I’d like to take this process, this journey, to another level. A more personal one. I’d like to share this road I’m traveling with you – on video. I’d like to share my ups and downs, my daily life, some of my tips and tricks, how I manage my time and the things that I learn as I go. And I’ll do it all with my weird sense of humor and a smile!

I’ve started jotting down a few video ideas to get started with, I’ve found myself some official “vlogger” music and I will sit down and take the time to create a channel! I have every Monday off, my children are in school, so what better way to enjoy my quiet time, then chatting with you!

I look forward to sharing with everyone, and if there are specific videos you would like to see, I am always open to suggestion.

Until then,



Sometimes They Just Said

Someone asked me the other day: “What’s your favorite part about writing?”

The answer was simple. Easy.

Dialogue. I love creating believable, sincere dialogue. I love getting into my characters head and creating their “voice”. Their way of speaking. Their nuances and mannerisms.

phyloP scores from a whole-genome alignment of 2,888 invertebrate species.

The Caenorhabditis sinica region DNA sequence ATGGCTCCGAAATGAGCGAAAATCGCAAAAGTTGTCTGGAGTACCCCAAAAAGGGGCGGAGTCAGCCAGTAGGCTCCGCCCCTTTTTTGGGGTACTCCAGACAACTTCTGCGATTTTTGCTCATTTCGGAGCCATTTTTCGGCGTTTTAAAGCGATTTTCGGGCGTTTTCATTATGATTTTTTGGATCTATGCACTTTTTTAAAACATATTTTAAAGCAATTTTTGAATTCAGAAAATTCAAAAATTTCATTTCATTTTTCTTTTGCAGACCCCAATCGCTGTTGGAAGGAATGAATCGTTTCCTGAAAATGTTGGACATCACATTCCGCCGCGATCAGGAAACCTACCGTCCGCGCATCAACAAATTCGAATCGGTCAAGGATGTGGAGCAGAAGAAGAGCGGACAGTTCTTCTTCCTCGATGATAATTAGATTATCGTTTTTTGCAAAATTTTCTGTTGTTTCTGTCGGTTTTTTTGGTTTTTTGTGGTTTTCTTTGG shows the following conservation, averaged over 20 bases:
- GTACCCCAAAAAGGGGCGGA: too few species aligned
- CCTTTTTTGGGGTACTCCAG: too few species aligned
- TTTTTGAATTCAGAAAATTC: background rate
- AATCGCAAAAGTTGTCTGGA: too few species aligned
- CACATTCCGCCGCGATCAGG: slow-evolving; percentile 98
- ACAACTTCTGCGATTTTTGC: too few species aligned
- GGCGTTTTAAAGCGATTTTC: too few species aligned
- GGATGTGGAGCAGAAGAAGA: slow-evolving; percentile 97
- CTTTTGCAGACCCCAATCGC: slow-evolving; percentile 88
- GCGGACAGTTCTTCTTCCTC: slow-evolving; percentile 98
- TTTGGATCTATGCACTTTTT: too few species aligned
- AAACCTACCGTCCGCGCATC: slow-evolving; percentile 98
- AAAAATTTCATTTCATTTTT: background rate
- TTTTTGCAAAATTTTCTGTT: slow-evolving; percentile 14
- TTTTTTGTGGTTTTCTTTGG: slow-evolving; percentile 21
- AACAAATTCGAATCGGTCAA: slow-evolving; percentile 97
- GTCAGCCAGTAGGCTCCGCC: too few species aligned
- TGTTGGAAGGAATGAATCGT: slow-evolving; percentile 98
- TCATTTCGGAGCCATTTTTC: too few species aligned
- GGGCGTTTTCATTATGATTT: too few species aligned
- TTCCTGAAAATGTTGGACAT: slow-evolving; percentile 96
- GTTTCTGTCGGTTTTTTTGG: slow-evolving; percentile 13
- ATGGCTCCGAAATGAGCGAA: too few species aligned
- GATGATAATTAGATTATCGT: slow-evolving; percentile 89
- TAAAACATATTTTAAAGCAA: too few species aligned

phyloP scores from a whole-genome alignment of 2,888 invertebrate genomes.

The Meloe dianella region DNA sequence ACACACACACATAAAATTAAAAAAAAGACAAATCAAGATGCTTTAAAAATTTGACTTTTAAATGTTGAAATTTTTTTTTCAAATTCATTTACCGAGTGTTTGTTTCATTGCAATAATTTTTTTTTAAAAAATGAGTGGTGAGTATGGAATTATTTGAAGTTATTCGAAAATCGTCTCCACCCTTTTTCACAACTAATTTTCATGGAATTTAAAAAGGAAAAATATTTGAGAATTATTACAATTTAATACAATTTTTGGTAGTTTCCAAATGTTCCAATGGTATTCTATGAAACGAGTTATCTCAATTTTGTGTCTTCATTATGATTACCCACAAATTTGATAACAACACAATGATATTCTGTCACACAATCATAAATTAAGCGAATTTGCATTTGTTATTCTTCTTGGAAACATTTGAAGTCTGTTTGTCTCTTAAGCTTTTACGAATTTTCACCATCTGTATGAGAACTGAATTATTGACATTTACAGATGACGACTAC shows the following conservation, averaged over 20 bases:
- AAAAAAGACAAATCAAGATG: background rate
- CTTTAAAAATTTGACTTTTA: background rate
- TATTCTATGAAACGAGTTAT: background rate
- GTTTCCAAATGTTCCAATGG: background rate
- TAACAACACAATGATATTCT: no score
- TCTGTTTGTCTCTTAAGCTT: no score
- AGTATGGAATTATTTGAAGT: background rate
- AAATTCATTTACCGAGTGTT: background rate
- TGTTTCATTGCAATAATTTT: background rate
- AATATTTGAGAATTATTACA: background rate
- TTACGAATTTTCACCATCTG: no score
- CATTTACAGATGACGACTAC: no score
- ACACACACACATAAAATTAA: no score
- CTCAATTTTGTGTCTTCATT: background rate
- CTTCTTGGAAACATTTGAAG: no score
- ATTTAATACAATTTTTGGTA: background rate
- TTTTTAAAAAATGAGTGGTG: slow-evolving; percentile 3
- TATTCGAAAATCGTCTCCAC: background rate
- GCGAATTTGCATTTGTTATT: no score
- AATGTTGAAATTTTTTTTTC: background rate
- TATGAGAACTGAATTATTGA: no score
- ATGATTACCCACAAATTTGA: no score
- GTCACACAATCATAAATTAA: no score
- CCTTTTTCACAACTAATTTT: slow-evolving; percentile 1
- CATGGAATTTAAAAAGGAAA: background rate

I particularly love writing men’s voices. I love the challenge of it. Guys speak differently to each other than they would to a woman. They speak differently to a woman they are flirting with than they would with a woman they have been dating for a long period of time.

I love digging in there and finding that authentic voice to create a realistic dialogue between my characters.


After I write dialogue (heck, after I write anything, but mostly dialogue) my trick is to read it out loud as if I am having this conversation. (Do I need to remind you that writers are weird?)

I took a class not too long ago. A writer’s course. One of the subjects was, of course, creating dialogue. A much-heated debate arose surrounding a particular word.


I just said it. The “dirty” word of authors.

Said is boring. (They said) You can’t use said. (They said) Here is a list of 500 words to use instead of said. (They said)